The energy transition: How do you make sure the electrification of energy remains affordable? - Simon Maine AMA

  • 20 August 2021
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The energy transition: How do you make sure the electrification of energy remains affordable? - Simon Maine AMA
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OVO Energy’s Corporate Affairs Director, Simon Maine during an ‘Ask me anything’ event in August 2021:

 

“The way we subsidise the energy transition at the moment is that it’s entirely levied on the electricity side of the bill and very very little on the gas side. Which means artificially gas is quite cheap in comparison to electricity. 

 

That’s fine 10 years ago. Now we’ve all seen the incredible change on the electrical side of the equation on the grid, that’s now the cleaner part of the energy system and we can see a route to getting it even cleaner. So the idea that electricity, which is a fundamentally cleaner fuel, is somehow the more expensive one and gas is the cheaper one relatively speaking is a nonsense. We need to change that.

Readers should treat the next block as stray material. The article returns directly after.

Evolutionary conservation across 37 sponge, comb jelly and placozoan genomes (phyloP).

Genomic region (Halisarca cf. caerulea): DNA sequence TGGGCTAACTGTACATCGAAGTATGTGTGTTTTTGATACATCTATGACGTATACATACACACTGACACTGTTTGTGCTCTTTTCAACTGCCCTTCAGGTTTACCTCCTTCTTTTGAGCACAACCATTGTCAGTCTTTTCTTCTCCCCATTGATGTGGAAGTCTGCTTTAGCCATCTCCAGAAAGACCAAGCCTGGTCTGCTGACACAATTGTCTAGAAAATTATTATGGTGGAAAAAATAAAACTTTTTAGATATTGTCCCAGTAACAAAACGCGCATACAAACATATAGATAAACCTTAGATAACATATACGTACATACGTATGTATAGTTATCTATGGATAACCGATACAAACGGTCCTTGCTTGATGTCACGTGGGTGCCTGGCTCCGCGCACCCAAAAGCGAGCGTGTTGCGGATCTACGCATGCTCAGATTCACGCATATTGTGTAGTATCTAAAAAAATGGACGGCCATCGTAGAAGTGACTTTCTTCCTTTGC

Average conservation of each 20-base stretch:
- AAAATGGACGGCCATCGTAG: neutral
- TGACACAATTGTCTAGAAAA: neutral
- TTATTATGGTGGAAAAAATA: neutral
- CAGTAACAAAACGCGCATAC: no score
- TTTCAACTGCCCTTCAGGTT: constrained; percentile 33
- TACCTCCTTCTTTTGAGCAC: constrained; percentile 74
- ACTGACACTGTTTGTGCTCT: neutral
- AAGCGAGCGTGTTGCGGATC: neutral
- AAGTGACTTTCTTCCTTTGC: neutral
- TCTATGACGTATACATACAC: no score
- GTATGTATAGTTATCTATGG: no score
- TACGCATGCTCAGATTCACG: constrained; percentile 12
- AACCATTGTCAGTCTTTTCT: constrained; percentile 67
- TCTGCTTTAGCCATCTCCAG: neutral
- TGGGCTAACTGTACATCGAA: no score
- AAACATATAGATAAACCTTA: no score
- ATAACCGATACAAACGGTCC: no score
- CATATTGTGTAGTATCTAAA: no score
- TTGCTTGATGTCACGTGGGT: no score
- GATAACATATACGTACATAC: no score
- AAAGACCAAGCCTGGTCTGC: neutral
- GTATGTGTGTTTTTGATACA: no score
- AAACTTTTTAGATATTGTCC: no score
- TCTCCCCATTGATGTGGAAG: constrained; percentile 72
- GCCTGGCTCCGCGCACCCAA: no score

We actually collaborated with a few other energy suppliers to write a report on this earlier this year and its publicly available, here. Some people say that you should just move the energy costs from electricity to gas - just do a straight swap. Our concern with that is that you’re making gas very expensive at a time when many people are very reliant on it. 

 

Either way it’s fundamentally regressive, people with less income pay proportionately more if you do it that way. So we’ve called for bringing it on to government taxation and then levying a carbon charge, a carbon tax to make gas more expensive than electricity but on a fair, per carbon basis. The idea is that by shifting the policy costs, proportionality back on to gas, you’ll actually create that incentive to switch.